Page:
There are families in our society today that have suffered separation or divorce. I remember when I was growing up (eons ago) that there wasn’t 1 divorced family on my block – but today it is the norm. Yet -- these can still be valid, strong, and Christian families. Some of these are much stronger than the families where both parents are present but hostile towards each other. The family with the single parent may not be ideal, but no family can be perfect. Just as the Holy Family had to find its way to reflect God in a hypocritical religious society, every family has to find its way to God in the situations life has occasioned. The only thing that matters is that your house, your apartment, is a Christian home.

Simeon predicted that a sword would pierce Mary's heart. A situation beyond the control of the Holy Family would bring pain to the family. That situation was the evil in the world that Jesus had come to destroy. Every family in the world has pain that has come into it which resulted from the basic evil of society. A child dies, alcohol or other drugs devastate relationships, a spouse is unfaithful to their marriage vows --- all sorts of terrible things take place that pierce the heart of the family with a sword. The Holy Family survived because the God was present, not just God the Son who was the child, but God the Father around whom the life of the Holy Family revolved. All Christian families survive the same way. A family cannot be spiritual for only a couple of hours on Sunday. The family must revolve around God who formed it. I have copied and made available the year’s plan from our Future Directions Committee. We continue with the overall theme of Discipleship – but add new emphasis and meaning – month by month. Please take a copy and begin it in your home. The old phrase “charity begins at home” – is ever so true. Parents ARE the FIRST and MOST IMPORTANT teachers of the child.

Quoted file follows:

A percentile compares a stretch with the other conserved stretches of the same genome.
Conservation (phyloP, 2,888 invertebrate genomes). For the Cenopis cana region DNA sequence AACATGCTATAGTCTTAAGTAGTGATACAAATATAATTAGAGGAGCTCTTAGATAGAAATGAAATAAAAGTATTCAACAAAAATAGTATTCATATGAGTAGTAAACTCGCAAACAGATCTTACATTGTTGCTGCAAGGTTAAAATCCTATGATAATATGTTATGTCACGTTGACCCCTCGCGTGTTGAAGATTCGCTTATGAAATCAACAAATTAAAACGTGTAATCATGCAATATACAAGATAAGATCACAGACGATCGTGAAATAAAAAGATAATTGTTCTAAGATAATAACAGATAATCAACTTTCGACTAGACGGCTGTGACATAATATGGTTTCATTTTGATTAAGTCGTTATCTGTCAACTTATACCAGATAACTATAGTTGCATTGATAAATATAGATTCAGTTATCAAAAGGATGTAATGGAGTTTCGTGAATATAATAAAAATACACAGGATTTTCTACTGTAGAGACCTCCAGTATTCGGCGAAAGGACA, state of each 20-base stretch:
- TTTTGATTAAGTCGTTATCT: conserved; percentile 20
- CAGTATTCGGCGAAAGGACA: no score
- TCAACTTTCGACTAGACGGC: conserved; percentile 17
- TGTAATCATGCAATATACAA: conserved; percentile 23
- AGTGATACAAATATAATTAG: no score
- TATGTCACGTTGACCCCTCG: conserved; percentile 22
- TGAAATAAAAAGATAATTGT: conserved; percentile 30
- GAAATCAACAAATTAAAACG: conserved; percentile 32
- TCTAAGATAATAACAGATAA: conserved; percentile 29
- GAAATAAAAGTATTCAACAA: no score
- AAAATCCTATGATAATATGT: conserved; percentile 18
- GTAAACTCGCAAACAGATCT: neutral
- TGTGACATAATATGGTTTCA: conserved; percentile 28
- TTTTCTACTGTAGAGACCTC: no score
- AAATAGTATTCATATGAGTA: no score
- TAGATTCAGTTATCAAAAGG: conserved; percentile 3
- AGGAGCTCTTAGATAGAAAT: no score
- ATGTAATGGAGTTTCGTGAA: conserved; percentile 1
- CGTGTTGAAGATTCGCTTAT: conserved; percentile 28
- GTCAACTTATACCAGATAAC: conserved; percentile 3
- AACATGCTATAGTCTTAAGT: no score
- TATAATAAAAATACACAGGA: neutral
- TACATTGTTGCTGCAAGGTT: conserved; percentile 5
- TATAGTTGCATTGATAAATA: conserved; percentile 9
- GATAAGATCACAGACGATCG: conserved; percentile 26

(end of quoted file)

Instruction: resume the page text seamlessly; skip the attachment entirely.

During this year we will examine the lives of some of the early disciples and their virtue – learning from them and applying this to our daily living. We must ask ourselves – how can we improve upon our discipleship?? How can I walk more closely with Jesus – As we celebrate this solemnity of the Holy Family --- let us take the time and the effort to make our own family MORE HOLY!